GG

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6 Comments:

  • At 10:00 PM, Blogger Mike said…

    Great article on a very handy application to have around. I remember a presentation Apple did waaaay back (before they had their retail stores) about iMovie and QT Pro for making business movies for distribution on CD and the web. The presenter was having trouble convincing people that it was worth $30 for QT Pro (at the time, iMoive was a free download). One person said that he couldn't afford $30 on his own business (I know, I couldn't believe it either.) I had to stand up to say that it is absolutely worth the $30 and that I had used it for a small talking head video on our site (going back to 1999 I think.)

     
  • At 2:03 PM, Blogger Glenn Gabe said…

    Thanks Mike and I'm glad to hear that you stood up for QT Pro. :)

    I think if people knew what it can do for their video marketing efforts, they would pay $30 in a heartbeat. Unfortunately, I think a lot of people are confused with what it is and how to gain access to its features. I hope this post can help demystify QuickTime Pro...

     
  • At 6:53 PM, Anonymous Keith Wicks said…

    I've been scanning the web trying to get a clearer idea of what QuickTime Pro could do for me (I found Apple's site too vague to be persuasive), and your article was the most useful and readable I've found, so thanks. Mind you, I would have welcomed some words on the virtues of the separately sold MPEG-2 playback component for coping with additional formats, and how that component compares with Perian, which is free of course. Any advice there? I'm especially interested in transcoding from the following formats: m2v, mpg, vob, wav, flv.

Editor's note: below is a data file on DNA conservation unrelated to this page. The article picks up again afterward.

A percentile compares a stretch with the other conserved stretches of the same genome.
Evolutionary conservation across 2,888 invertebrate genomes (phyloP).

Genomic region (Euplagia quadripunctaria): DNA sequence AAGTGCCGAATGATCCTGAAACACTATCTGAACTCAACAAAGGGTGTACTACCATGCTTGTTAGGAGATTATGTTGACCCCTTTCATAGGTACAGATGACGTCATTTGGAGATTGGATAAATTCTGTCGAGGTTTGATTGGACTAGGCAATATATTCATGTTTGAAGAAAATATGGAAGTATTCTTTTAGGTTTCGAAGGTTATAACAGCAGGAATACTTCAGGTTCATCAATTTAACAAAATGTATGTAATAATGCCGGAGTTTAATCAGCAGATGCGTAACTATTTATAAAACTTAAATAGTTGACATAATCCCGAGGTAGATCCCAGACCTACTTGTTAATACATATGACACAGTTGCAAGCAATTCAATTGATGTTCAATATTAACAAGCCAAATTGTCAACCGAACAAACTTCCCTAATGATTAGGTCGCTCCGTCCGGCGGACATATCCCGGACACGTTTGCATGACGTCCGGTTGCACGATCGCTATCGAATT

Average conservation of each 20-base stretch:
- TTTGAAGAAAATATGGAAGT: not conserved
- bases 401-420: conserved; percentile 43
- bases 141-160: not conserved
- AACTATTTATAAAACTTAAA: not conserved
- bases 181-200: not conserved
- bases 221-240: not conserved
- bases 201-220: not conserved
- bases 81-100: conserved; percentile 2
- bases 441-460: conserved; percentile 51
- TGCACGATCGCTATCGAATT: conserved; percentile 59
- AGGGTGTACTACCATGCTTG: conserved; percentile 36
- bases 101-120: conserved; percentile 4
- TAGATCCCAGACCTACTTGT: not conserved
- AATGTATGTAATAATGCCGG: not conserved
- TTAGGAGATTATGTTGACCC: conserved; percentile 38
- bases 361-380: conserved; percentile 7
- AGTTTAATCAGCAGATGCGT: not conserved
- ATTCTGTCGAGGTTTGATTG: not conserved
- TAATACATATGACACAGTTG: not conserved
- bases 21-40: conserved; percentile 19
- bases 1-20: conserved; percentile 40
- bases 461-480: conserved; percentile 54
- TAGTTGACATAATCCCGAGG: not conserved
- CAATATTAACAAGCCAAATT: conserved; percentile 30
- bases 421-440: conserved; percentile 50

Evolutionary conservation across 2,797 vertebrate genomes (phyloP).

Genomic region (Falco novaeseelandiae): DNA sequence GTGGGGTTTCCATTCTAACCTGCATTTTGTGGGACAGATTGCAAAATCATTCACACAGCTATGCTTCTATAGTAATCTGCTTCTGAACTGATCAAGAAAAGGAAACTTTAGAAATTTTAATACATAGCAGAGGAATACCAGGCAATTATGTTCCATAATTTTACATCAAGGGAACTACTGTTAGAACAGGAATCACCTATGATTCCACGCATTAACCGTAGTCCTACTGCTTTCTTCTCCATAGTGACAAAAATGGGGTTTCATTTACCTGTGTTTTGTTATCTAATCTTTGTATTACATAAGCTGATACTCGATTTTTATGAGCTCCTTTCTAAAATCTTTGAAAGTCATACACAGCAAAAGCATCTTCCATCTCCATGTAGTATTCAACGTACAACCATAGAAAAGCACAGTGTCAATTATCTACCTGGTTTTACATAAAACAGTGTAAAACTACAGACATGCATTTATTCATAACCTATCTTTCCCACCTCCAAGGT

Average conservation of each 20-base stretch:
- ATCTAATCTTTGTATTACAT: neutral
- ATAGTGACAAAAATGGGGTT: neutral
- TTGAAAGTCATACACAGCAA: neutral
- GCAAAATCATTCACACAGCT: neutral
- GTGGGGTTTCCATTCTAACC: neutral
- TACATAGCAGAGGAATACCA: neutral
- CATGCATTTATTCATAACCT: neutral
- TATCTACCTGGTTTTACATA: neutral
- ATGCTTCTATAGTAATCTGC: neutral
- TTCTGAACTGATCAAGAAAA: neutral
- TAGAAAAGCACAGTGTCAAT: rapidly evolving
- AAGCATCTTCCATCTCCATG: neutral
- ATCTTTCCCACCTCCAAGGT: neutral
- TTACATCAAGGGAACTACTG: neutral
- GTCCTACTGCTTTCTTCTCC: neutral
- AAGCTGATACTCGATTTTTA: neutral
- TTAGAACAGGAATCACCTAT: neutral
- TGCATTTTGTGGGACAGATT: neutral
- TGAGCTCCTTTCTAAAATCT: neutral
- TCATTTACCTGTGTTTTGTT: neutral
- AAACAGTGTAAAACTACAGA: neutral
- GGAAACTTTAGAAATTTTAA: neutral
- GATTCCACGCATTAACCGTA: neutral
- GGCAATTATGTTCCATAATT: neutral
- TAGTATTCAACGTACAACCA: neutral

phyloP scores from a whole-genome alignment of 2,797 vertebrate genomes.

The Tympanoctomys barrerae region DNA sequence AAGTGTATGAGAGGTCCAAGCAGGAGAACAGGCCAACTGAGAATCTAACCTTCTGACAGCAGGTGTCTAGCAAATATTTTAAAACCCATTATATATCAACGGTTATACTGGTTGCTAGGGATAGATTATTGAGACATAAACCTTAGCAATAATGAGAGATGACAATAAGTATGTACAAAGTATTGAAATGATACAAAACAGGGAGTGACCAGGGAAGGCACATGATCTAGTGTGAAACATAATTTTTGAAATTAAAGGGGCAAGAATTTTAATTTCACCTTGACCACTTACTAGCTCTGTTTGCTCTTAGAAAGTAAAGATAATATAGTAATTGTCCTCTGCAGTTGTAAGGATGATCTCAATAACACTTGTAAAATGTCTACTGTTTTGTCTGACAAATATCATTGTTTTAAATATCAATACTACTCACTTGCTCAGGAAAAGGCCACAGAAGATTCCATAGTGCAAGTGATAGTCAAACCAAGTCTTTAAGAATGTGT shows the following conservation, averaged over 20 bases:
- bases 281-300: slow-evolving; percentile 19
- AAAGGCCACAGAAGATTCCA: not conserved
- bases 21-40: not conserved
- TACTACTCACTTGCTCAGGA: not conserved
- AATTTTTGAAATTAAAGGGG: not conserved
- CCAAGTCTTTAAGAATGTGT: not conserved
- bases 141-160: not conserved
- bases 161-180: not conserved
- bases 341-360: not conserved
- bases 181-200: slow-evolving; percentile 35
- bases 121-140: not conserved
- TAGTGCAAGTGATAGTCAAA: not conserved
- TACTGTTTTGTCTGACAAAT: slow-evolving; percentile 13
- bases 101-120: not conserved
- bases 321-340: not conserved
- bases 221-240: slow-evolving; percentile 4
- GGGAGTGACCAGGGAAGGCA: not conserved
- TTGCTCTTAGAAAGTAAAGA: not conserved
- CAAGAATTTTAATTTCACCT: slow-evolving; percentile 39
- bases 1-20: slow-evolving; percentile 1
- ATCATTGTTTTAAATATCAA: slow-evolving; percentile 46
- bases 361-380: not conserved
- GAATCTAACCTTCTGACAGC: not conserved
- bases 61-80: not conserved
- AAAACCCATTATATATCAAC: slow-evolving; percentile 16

One other little query (pushing my luck a bit - I'm sure you're a busy man). I often encounter movies that for some bizarre reason are squashed in the Y-axis (do folk think it's stylish or something?) and I want to unsquash things so faces are back to normal etc! Will QuickTime Pro enable me to scale a movie selectively in each axis (as part of the exporting operation), to take care of such matters?

     
  • At 7:09 PM, Blogger Glenn Gabe said…

    Hi Keith. I'm glad you found my post useful. I haven't used Perian, but it looks like an interesting component for mac users. Actually, I may download it soon and play around with it on my mac. That said and from what I can tell from the site, QT Pro looks like it can handle many more tasks than Perian. For the $30 price tag, I would still go with QT Pro.

    Regarding readjusting the aspect ratio of video clips, QuickTime Pro might be able to help you. It really depends on the original clip, but you definitely have the opportunity to crop and then scale the clip to reset its aspect ratio. I would test it out and see if works for your needs.

    GG

     
  • At 6:37 AM, Anonymous Anonymous said…

    Yeah Hi,

    I have just spent a whole day trying to find a way to convert the .mov file my camera gave me to .avi so I can mod it in WMM; because that is what I was told I had to do. Now I looked at the Apple site but as an educational or informative site, well it sucks. Finaly your little post is like a beacon in the night.
    Thank you,
    I will now stop trying to swim upstream and hopefully go with the flow.
    Cheers,

    Andrew.

     
  • At 6:41 AM, Blogger Glenn Gabe said…

    Excellent. I'm glad you enjoyed my post and that it could help your situation! QT Pro is powerful, but sometimes cryptic. Again, glad I could help.

    GG